Fatality Assessment and Control Evaluation (FACE)

Contractor Dies in Tractor Overturn while Skidding Logs: Case Report: 02NY055

Summary

On August 14, 2002, a 45-year-old male contractor died from traumatic asphyxia after being crushed in a tractor overturn. The victim had been skidding logs on a farm property for a few months prior to the incident. On the day of the incident, the victim had been dragging a log up an incline when the tractor he was operating overturned to the rear crushing the victim in the operator position. The victim’s body was trapped between the ground and the weight of the tractor. The elderly farm owner discovered the victim while walking on the farm lane. The local fire rescue squad and the county sheriff responded but could find no signs of life. Equipment was brought in to remove the tractor from on top of the victim. The coroner was also called to the scene and pronounced the victim dead at the scene.

New York State Fatality Assessment and Control Evaluation (FACE) investigators concluded that to help prevent similar incidents from occurring in the future, contractors performing this type of work should:

  • Equip all tractors with rollover protective structures (ROPS) in order to protect the operator from injury in the event of a tractor overturn. Seatbelts are an integral part of ROPS protection and should be worn by tractor operators while working.
  • Utilize proper hitching and pulling techniques while pulling heavy objects such as logs.
  • Evaluate working conditions and utilize properly sized and suitable equipment for pulling heavy objects.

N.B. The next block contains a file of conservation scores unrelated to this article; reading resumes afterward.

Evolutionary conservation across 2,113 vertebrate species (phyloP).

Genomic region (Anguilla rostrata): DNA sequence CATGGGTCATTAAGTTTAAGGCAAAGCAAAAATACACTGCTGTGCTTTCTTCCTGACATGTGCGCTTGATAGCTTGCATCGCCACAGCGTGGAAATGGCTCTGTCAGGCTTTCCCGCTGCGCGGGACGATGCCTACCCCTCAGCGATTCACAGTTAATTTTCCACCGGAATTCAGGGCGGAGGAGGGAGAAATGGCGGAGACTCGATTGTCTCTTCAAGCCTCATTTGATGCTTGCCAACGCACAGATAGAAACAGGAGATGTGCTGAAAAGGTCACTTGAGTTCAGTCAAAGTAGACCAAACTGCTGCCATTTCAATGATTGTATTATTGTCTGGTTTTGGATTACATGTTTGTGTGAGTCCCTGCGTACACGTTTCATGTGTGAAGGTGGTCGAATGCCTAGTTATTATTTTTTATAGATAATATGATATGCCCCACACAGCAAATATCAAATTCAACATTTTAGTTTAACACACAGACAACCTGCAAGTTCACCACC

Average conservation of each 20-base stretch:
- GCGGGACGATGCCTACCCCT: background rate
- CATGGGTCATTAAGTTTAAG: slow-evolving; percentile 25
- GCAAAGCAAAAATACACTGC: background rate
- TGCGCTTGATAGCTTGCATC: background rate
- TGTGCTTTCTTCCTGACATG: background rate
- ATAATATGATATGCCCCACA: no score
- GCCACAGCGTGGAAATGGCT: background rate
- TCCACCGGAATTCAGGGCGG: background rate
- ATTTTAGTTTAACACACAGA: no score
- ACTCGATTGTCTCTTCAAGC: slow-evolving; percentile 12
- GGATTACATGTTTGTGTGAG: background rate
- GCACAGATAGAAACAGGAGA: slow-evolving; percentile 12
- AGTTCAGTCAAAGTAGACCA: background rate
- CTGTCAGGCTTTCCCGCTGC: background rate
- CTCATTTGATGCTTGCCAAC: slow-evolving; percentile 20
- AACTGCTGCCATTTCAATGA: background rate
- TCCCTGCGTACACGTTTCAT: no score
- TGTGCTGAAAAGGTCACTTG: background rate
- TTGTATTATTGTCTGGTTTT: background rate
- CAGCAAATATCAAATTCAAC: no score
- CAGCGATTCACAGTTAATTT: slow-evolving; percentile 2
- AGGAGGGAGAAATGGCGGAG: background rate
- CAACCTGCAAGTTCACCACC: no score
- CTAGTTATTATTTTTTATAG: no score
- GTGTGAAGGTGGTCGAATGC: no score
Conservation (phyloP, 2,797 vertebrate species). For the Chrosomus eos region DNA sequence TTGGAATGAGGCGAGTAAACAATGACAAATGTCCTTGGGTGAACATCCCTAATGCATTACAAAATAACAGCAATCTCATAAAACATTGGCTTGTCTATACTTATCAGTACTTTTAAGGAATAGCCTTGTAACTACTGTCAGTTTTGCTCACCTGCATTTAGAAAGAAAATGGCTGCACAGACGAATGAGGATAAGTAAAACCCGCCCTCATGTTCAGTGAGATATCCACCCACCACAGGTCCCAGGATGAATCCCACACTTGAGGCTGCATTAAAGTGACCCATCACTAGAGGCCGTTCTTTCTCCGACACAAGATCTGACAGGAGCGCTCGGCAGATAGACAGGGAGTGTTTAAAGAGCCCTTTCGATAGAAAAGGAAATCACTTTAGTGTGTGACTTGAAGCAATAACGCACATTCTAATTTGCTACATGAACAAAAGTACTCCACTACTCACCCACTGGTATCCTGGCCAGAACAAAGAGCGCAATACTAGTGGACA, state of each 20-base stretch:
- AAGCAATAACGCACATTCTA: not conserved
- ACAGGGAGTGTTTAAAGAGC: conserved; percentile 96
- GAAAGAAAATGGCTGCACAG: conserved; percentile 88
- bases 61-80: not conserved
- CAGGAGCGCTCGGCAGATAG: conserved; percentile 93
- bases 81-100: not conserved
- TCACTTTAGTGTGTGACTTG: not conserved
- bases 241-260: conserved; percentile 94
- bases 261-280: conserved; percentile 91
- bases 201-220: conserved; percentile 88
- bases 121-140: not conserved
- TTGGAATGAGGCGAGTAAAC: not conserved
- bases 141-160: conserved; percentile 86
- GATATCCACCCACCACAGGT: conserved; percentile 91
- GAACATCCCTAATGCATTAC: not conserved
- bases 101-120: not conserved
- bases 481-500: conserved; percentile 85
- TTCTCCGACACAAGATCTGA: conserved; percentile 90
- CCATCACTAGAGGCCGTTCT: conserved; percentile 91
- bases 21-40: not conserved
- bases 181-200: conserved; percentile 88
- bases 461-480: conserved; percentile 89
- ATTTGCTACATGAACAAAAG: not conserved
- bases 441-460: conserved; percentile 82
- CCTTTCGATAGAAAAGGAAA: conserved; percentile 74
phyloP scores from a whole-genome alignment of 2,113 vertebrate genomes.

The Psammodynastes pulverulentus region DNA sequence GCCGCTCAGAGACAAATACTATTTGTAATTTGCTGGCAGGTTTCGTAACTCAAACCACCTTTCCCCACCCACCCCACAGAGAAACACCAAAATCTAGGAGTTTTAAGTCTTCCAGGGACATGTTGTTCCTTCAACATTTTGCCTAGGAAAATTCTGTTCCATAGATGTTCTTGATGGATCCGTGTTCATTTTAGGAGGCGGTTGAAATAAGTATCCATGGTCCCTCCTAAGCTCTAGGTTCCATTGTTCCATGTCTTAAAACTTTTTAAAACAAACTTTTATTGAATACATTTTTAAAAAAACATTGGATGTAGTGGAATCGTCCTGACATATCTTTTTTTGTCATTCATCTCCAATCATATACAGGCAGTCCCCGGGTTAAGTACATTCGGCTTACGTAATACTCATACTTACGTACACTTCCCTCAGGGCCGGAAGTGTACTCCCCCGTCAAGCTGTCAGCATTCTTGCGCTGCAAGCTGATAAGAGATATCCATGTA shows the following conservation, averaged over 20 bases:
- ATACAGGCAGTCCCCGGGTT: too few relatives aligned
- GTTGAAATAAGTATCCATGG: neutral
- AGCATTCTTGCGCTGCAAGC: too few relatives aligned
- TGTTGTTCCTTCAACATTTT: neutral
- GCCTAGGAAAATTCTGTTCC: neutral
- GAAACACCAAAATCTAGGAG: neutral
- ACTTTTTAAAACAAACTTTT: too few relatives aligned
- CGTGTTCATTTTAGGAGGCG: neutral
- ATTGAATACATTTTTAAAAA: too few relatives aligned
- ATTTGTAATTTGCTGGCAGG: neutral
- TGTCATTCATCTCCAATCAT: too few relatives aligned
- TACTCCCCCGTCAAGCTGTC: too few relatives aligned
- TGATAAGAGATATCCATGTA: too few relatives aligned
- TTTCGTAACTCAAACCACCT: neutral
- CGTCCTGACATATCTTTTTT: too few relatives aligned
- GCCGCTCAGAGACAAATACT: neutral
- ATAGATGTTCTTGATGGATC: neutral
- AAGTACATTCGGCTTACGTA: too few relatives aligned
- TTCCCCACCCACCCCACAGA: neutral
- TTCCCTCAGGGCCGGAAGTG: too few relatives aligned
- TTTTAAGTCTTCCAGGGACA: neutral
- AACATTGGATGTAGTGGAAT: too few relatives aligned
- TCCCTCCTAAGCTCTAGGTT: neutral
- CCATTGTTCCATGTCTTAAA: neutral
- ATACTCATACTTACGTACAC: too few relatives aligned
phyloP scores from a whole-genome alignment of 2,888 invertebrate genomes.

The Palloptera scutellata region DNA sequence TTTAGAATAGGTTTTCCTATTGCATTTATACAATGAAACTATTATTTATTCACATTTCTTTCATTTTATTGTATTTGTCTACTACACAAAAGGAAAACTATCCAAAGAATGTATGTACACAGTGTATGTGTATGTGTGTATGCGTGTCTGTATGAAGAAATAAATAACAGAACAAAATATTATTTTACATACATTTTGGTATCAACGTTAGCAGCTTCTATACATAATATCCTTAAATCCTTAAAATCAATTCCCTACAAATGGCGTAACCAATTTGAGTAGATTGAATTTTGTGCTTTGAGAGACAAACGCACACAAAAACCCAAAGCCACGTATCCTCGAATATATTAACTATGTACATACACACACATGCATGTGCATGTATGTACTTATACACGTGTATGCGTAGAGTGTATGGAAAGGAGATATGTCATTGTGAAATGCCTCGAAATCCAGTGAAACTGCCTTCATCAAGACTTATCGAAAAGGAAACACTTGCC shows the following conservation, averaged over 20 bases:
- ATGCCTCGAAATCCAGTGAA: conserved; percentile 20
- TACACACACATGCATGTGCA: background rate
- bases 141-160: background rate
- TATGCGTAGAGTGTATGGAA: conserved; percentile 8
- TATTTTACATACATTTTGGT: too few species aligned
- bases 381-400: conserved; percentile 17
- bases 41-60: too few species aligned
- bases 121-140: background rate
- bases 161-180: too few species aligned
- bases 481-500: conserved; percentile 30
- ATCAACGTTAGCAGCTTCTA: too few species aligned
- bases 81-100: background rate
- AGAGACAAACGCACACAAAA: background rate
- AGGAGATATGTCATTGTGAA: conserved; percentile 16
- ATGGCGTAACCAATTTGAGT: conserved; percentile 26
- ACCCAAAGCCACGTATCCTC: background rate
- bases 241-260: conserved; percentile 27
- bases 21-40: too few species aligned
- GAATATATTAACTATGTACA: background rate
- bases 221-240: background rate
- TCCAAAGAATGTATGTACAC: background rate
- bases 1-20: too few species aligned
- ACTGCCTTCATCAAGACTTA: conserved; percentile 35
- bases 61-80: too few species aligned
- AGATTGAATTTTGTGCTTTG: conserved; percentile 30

Introduction

On September 3, 2002, the New York State FACE (NY FACE) program was notified of an agricultural/logging fatality through a newspaper article. This fatality occurred at a farm location; the farm had contracted with the victim to perform logging activities in the farm woodland. The victim was a 45-year-old male contractor who had been cutting trees and skidding the logs from the woodland to the road for loading. The victim had been working at this location for a few months prior to the incident.

On September 12, 2002, an evaluation was conducted by a NY FACE investigator, who is an agricultural engineer. The county coroner, who was on scene the day of the incident, accompanied the investigator to the incident location. The investigator also visited with the 85-year-old farm owner who discovered the victim on the day of the incident.

The farm on which this fatality occurred had been owned by the same family for over 100 years. At the time of the incident, the 85-year-old farm owner lived by herself on the farm and rented out approximately 150 tillable acres to a neighboring farm. An additional 50 acres of woodland was also present on the farm. The victim had contracted with the farm owners to cut selected trees from this wooded acreage and then drag the logs to the roadway. The logs were then sold to a local sawmill that processed the logs into lumber. The victim had been contracting this type of work for 25 years. The tractor that was involved in the incident was the victim’s only tractor. According to relatives, he had used the tractor for many years and was very familiar with its operation.

Investigation

On Wednesday, August 14, 2002, the contractor came to the farm location at approximately 9:00AM. The elderly farm owner could hear the contractor’s tractor dragging logs from the wooded portion of the farm to the loading area near the roadway. The elderly farmer last heard the tractor running at approximately 1:30PM as she fell asleep in the farmhouse. The farmer woke up around 3:15PM and did not hear the tractor running at that time. She thought that this was unusual since the contractor usually worked until 5:00PM each day. The elderly farmer took a walk at approximately 4:00PM along the back farm lane in order to check on the contractor and to see why she did not hear the tractor running.

As the farmer was walking down the farm lane she discovered the tractor overturned to the rear on top of the victim. She called to the victim, got no response, and surmised that he was no longer alive. She returned to the farmhouse and called 911 to report the incident. The local fire rescue squad along with the county sheriff responded to the incident location. Emergency responders could find no signs of life. Equipment was brought in to remove the tractor from on top of the victim. The coroner was also called to the scene and pronounced the victim dead at the scene at 5:03PM.